ga'-za (`azzah, "strong"; Septuagint Gaza; Arabic Ghazzeh):
One of the five chief towns of Philistia and probably the oldest, situated near the coast in lat. 31 degrees 30' and about 40 miles South of Jaffa. It is on a hill rising 60 to 200 ft. above the plain, with sand dunes between it and the sea, which is about 2 1/2 miles distant. The plain around is fertile and wells abound, and, being on the border of the desert between Syria and Egypt and lying in the track of caravans and armies passing from one to the other, it was in ancient times a place of importance. The earliest notices of it are found in the records of Egypt.
Thothmes III refers to it in the account of his expedition to Syria in 1479 B.C., and it occurs again in the records of the expedition of Seti I in 1313 B.C. (Breasted, History of Egypt, 285, 409).
It occurs also in the early catalogue of cities and tribes inhabiting Canaan in the earliest times (Genesis 10:19). Joshua reached it in his conquests but did not take it (Joshua 10:41; Joshua 11:22).
Judah captured it (Judges 1:18) but did not hold it long, for we find it in the hands of the Philistines in the days of Samson, whose exploits have rendered it noteworthy (16:1-3, 11, 30). The hill to which he carried off the gate of the city was probably the one now called el-Muntar ("watch-tower"), which lies Southeast of the city and may be referred to in 2 Kings 18:8, "from the tower of the watchmen to the fortified city," Gaza, with the other chief towns, sent a trespass offering to Yahweh when the ark was returned (1 Samuel 6:17).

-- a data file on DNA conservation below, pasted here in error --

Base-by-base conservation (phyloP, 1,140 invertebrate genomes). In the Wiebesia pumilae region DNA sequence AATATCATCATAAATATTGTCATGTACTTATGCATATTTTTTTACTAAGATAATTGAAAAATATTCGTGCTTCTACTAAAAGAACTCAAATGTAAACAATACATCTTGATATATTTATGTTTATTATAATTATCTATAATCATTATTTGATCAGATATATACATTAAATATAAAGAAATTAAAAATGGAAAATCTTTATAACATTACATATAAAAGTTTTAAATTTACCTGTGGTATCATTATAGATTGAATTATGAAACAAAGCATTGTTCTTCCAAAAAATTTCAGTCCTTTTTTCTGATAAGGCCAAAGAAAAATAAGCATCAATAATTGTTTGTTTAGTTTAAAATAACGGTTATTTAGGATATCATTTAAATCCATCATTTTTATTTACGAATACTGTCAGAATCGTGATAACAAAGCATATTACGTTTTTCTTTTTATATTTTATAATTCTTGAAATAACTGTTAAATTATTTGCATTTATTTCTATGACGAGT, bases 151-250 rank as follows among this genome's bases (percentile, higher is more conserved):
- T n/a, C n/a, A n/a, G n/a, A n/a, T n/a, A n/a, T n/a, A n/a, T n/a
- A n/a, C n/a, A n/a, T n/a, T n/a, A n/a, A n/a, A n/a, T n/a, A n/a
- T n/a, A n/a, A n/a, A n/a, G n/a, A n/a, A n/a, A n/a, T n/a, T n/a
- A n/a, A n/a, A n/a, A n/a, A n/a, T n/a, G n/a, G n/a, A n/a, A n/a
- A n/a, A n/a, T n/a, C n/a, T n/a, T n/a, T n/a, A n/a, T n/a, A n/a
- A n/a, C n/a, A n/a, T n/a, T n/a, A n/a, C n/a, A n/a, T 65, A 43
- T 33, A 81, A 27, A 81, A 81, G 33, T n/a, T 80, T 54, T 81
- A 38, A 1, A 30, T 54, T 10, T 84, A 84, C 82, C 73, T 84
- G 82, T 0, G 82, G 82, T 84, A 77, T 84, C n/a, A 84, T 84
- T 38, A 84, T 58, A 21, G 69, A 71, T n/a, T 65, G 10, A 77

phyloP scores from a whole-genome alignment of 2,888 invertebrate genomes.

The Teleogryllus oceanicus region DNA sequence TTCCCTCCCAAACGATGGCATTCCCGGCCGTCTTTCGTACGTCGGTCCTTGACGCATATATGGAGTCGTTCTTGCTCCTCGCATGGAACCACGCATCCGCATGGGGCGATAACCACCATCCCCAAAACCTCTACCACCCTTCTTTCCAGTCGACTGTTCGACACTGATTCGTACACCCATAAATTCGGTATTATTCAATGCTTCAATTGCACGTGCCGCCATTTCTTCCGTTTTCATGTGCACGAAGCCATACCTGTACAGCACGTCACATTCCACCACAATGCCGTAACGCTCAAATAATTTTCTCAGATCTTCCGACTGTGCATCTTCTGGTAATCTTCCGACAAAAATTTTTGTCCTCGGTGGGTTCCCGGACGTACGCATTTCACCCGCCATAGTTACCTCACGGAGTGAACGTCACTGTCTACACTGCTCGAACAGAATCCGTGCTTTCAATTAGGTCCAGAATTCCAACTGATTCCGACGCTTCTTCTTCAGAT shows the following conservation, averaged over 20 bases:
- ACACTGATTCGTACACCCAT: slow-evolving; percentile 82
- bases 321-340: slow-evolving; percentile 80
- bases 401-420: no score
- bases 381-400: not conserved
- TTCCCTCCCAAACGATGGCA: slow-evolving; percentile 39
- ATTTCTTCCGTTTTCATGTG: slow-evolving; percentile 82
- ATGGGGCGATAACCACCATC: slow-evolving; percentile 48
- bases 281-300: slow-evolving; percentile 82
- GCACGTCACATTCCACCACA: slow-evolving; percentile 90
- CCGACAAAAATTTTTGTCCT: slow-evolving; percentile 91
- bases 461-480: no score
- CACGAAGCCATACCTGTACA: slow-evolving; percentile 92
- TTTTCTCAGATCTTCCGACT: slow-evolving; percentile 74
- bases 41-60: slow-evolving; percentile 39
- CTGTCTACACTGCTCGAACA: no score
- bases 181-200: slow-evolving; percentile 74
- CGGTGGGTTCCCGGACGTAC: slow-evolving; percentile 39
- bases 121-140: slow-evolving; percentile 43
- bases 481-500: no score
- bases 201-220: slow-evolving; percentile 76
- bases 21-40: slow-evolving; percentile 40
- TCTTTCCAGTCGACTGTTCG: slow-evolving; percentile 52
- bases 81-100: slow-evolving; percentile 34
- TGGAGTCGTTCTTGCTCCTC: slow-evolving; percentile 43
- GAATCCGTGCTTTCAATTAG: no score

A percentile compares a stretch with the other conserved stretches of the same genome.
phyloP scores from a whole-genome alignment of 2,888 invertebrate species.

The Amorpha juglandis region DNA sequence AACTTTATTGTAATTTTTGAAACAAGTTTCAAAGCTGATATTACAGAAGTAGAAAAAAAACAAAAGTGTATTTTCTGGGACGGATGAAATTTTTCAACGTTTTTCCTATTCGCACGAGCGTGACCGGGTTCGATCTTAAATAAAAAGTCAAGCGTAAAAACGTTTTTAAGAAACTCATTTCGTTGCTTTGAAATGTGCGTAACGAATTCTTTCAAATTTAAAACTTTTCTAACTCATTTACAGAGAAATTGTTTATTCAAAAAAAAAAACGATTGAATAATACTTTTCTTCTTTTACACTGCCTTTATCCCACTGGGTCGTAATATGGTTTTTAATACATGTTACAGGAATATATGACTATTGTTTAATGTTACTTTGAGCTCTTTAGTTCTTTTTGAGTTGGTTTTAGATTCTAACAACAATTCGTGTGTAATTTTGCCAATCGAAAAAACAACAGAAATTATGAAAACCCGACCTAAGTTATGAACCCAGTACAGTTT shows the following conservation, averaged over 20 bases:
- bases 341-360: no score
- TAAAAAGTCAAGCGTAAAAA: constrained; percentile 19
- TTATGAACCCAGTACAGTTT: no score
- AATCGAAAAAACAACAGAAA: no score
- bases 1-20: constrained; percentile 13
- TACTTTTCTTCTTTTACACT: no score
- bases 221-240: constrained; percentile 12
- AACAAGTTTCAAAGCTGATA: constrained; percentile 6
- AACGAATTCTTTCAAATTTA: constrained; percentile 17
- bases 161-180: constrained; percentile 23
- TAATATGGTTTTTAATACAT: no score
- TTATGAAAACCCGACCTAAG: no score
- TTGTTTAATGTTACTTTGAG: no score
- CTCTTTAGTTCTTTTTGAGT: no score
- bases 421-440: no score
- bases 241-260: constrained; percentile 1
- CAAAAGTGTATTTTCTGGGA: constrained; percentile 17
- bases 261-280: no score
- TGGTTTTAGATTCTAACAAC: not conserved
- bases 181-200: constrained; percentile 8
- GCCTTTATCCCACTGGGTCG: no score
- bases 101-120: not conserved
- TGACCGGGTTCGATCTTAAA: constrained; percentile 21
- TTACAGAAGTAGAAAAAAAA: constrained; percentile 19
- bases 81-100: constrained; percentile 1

Hezekiah defeated and pursued the Philistines to Gaza, but does not seem to have captured it. It was taken by Sargon in 720 B.C., in his war with Egypt, since Khanun, the king of Gaza, joined the Egyptians and was captured at the battle of Raphia (Rawlinson, Ancient Monarchies, II, 142). It was probably destroyed (see Amos 1:7). It was certainly dismantled by Alexander the Great in 332, when it dared to resist him. It was then exceedingly strong, verifying its name, and was most bravely defended, so that it took Alexander two months to reduce it. He put to death all the men and sold the women and children as slaves (Grote, History of Greece, XI, 467). It was restored, however, and we learn that Jonathan forced it to submit to him (Josephus, Ant, XIII, v, 5; 1 Maccabees 11:62), and Alexander Janneus took it and massacred the inhabitants who escaped the horrors of the siege (Josephus, Ant, XIII, xiii, 3). Pompey restored the freedom of Gaza (ibid., XIV, iv, 4), and Gabinius rebuilt it in 57 B.C. (ibid., XIV, v, 3).
Gaza is mentioned only once in the New Testament (Acts 8:26), in the account of Philip and the eunuch. In the 2nd and 3rd centuries A.D., it became a center of Greek commerce and culture, and pagan influence was strong, while the church rounded there was struggling for existence. Many martyrs there testified to the faith, until finally, under Theodosius, Christianity gained the supremacy (HGHL, 12th edition, 188). It fell into the hands of the Arabs in 634 A.D., and became and has remained a Moslem city since the days of Saladin, who recovered it from the Crusaders in 1187, after the battle of Hattin. It is now a city of some 20,000 inhabitants, among whom are a few hundred Christians.
See also AZZAH.